Step 1: Protect table and clothes
Cover your workspace with an old tablecloth or sheets of newspaper, and wear something to protect your clothes, like a smock.
Step 2: Cut the jug
With strong scissors, cut the plastic jug in half lengthwise. Turn the jug upside-down: The handle will serve as the mask's nose. Cut holes for your eyes and mouth with a craft knife. Cut a small hole on each side of the mask, at ear level, for an elastic band.
Step 3: Make paper strips
Tear newspaper and white computer paper into strips about one inch by six inches. Shredding the paper by hand works better than cutting it. You'll need enough pieces to cover your mask with three layers of newspaper and one layer of computer paper, plus some extra paper for molding facial features.
Step 4: Mix up some paste
Whisk two cups of flour and one cup of water into a paste, adding a bit more of either, if needed, to reach a gluey consistency.
You can also use glue thinned out with water.
Step 5: Dip and press
One by one, dip a newspaper strip into the paste, shake off the excess, and lay it flat against the mask horizontally, taking care not to cover the holes. Overlap each strip with a new one. When you've finished the first layer, let it dry completely before putting on the next one. This time, apply the strips vertically.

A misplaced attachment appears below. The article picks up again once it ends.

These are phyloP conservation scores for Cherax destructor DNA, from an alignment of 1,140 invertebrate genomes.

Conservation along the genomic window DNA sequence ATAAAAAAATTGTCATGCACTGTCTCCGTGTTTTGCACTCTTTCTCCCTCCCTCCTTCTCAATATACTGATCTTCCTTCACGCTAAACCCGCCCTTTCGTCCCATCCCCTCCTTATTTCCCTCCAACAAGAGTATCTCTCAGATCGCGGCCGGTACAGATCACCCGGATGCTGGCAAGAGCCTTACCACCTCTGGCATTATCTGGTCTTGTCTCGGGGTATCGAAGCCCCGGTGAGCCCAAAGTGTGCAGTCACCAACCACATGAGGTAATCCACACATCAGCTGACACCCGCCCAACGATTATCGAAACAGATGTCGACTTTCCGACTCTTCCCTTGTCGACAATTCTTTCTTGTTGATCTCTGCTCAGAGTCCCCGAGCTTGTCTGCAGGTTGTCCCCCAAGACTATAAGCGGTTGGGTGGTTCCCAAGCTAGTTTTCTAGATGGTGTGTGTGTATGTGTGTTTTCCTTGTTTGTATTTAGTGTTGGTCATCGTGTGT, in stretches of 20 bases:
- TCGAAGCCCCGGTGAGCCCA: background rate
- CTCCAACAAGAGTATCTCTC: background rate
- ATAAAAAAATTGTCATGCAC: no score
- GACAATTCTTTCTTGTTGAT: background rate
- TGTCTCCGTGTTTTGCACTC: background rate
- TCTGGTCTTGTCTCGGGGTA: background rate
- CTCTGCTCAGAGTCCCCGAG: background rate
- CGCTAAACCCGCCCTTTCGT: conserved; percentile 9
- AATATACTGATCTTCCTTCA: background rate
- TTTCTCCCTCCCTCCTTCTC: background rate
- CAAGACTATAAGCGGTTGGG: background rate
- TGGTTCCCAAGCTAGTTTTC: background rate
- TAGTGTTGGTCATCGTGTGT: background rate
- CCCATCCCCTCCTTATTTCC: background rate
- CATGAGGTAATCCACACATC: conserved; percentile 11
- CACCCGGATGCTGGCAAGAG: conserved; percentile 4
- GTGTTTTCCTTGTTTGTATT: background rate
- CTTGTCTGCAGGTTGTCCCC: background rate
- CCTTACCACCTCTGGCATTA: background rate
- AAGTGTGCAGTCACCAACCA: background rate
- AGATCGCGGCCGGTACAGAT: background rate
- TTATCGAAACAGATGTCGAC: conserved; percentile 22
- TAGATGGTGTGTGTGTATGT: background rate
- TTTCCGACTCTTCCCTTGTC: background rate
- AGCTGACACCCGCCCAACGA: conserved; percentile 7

If you're putting away your project for the night, store the unused paste in the refrigerator. The next day, microwave it for one minute before using.
Step 6: Create a face
Apply the strips for the third layer horizontally. After you've applied three layers, mold some of the newspaper strips into features, like cheekbones and eyebrows.
Step 7: Apply the final layer
Make the last layer out of the torn computer paper, applying the strips vertically. The white paper will give you a blank canvas for creating your character.
If you live in a damp climate, you can dry the mask on a lightly oiled cookie sheet in an oven set to warm. Check on the mask after about 30 minutes.
Step 8: Decorate
When the mask is completely dry, decorate it with paint, feathers, glitter, sequins, beads, fabric, rhinestones, or whatever will make it your own!
Did You Know?
At 12 to 16 feet tall and several feet wide, the Igbo _ijele_ mask is one of the largest ceremonial masks made in Africa.